Time passed and our father stopped taking us to visit; he didn’t want us to see our mother hooked up to many machines in the Intensive Care Unit. But after many days of tears and pleading, he gave in and took us to see our mom.
A day that I can never forget as long as I live, I remember feeling so happy and excited as we approached her bed. I couldn’t help but notice how much weight she had lost; more than 20 kilos that made her look like a small child. But suddenly, and before we even were able to get close, her weak and fragile body started gasping for air. The time has come to say goodbye.
White coats came rushing from all directions pushing us out of the way. All we wanted was to kiss her. We cried, terrified and confused not knowing what the doctors were doing to her. I wanted to scream and throw myself into her arms, but I was carried away trembling home.
Everything fell silent what seemed forever. We didn’t know but we could feel it in our hearts. They lost her, she didn’t make it. She felt her soul being lifted up towards the sky and drift between the clouds. She could see and hear the doctors around her, as if looking at it all from outside her body. She kept repeating to herself “ I am dying, I am dying”. As the doctors exchanged looks of defeat, her eyes began to flutter. She was coming back, fighting for her family and for her right to be part of our world.
The doctors were stunned with her strength. They worked on her for hours until she was stabilized again.
She did it. With God’s will, she was given a second chance. The doctors now waited to see her progress and nurture her back to health, although they knew that the virus must have left its mark.
But as my mom tirelessly did physical therapy and regained her body’s strength, the doctors couldn’t find any damage done from her illness. She could walk, see and hear perfectly. It was finally time to go home and continue where she left off.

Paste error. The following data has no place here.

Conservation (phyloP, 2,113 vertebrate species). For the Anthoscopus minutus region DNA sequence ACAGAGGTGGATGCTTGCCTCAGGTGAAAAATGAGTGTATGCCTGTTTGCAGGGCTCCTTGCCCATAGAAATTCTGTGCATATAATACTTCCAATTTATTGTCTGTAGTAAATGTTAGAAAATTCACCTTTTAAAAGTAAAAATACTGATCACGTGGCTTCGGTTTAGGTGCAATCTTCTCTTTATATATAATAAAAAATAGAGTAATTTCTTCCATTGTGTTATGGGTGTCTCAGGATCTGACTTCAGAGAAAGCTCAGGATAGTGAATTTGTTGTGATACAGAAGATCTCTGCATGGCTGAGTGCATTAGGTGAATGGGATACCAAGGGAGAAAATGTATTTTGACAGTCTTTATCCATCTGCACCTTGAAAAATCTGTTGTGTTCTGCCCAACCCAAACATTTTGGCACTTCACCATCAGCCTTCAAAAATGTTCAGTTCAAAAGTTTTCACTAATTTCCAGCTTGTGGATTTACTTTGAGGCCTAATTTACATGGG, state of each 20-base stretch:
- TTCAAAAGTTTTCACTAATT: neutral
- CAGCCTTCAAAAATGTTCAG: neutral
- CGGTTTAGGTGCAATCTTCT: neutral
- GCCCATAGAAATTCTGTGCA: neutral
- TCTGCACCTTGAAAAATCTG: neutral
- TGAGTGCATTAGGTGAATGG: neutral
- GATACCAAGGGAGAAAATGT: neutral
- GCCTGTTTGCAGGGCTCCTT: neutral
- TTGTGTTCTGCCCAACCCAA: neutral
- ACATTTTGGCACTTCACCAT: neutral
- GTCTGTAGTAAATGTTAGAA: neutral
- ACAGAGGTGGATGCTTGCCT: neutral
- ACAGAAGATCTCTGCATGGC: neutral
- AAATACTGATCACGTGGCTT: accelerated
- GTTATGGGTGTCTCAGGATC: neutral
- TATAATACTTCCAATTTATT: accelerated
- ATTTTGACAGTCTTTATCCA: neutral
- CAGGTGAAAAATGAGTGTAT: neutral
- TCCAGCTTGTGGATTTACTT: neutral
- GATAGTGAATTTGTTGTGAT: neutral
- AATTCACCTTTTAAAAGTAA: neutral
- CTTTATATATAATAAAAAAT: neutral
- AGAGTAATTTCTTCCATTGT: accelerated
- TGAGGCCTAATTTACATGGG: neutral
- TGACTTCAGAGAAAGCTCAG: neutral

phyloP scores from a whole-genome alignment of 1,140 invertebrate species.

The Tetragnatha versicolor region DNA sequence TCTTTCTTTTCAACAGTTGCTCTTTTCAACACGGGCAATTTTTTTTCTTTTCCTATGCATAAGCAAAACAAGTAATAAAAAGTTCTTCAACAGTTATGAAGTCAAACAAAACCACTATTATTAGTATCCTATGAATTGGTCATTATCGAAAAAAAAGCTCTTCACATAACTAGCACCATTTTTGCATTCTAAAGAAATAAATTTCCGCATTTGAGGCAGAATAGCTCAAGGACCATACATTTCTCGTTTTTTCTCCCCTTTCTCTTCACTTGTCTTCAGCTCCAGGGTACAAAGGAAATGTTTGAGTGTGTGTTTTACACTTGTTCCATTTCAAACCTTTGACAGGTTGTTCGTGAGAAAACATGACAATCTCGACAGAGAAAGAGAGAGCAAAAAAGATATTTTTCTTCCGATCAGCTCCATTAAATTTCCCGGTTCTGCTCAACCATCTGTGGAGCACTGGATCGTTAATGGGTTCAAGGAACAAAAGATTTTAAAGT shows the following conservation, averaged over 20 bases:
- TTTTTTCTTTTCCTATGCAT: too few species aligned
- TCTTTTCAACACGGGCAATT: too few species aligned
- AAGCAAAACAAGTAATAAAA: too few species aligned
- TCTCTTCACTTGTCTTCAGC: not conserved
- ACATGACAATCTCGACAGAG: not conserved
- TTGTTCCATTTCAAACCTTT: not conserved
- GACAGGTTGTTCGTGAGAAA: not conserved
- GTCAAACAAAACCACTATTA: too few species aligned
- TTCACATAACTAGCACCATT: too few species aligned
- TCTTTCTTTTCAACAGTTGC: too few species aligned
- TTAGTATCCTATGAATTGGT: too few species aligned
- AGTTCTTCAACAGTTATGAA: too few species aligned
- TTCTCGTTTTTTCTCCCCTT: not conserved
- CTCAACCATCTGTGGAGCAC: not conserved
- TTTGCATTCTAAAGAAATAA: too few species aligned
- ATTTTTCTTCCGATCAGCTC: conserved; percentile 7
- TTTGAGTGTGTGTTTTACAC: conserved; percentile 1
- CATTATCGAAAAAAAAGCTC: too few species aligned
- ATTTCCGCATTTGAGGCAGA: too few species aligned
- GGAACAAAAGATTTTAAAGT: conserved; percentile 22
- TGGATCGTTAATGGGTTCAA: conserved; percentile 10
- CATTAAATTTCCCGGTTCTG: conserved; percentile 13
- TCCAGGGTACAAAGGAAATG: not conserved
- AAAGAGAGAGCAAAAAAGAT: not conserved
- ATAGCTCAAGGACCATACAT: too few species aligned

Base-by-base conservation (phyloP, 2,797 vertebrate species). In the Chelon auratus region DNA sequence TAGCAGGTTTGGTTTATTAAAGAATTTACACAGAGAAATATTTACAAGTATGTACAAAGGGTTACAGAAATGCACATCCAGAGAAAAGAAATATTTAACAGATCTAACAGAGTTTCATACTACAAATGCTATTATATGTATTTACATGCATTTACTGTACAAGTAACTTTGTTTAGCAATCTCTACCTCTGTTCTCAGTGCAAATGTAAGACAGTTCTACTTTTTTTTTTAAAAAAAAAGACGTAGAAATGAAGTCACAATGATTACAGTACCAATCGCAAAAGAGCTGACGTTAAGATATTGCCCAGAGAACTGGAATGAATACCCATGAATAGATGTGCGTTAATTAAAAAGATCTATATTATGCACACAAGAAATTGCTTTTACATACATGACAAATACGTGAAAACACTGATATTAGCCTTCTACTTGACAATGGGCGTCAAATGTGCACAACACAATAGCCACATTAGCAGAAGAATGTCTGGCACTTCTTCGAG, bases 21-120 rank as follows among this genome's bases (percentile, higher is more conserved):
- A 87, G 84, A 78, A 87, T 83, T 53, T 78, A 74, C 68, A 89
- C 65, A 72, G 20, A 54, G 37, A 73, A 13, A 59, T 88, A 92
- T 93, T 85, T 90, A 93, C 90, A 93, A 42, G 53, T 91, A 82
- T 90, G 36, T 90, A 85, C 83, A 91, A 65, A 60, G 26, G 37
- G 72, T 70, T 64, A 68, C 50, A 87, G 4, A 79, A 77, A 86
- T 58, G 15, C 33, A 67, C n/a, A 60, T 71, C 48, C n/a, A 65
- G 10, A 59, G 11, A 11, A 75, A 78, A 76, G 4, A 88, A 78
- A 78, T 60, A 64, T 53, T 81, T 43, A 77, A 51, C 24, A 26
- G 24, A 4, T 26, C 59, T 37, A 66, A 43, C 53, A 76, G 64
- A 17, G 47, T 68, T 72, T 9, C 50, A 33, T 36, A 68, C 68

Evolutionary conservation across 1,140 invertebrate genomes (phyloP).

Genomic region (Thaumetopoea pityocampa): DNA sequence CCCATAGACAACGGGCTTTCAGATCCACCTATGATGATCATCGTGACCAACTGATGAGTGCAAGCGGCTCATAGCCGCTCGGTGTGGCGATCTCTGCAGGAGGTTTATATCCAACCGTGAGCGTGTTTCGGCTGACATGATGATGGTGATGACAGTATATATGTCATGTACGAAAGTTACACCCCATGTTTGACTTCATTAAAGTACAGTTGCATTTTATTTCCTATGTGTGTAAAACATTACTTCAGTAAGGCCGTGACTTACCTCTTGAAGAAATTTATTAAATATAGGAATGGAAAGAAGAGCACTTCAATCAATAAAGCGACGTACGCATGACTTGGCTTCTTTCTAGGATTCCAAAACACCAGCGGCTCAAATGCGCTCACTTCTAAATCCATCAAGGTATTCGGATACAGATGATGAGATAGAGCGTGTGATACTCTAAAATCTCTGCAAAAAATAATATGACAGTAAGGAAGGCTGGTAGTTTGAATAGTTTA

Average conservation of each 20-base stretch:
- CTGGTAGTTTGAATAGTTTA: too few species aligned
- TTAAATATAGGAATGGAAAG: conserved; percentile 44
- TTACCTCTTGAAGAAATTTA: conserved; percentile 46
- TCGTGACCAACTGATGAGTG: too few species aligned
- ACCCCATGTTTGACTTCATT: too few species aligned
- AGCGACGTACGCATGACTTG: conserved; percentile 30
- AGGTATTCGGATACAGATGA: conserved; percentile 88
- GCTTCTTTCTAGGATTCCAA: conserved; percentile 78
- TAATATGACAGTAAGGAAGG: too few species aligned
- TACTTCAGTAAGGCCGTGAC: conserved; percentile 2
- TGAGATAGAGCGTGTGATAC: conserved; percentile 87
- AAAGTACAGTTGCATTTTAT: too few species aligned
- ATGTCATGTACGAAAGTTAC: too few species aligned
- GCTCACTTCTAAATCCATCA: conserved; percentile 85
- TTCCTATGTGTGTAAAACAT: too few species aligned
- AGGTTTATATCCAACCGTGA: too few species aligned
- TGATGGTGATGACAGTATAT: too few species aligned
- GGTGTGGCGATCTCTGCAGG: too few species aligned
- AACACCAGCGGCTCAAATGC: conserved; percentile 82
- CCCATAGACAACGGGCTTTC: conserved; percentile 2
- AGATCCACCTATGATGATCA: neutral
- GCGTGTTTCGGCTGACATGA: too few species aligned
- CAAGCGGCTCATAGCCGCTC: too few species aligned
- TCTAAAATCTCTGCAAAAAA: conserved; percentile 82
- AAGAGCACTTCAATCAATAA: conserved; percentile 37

As she made her way out of the hospital, she stood for a moment and looked at the skies above, admiring the beauty of it all. She smiled to herself and remembered the promise she had made to God; it was a promise she meant to keep. Before going home that day she went to the Islamic Court and converted from Christianity and became a Muslim. She cried tears of happiness and appreciation feeling reborn. She thanked God for what he has given her, a new life, and a second chance.
She took some time off before resuming her career; she wanted to re-bond with my sisters and myself. We cherished every moment and realized the importance and pleasure of having our mother back in our lives.
Eventually she went back to the job she loved, not for the money but for the joy of being able to give, which to her is the greatest reward of all.
A miracle? Maybe. Today, my mother is residing in Jordan and enjoying her retirement with her three daughters and grandchildren, more thankful and appreciative we surround her happily. She taught us how meaningful life is and you can only know by having faith and being connected to God.
I personally learned how precious life is and how important every moment can be. I also learned to value even the little things that might go unnoticed, like a beautiful sky in a warm summer day, the scent of a flower, or a smile from an innocent child. Everything has a special meaning, a miracle. Today, I teach my children how to understand the significance and beauty of life, and how to be grateful to it all. My mother learned this the hard way. We will never take life for granted again.
Janet (my mother) today a survivor, a warrior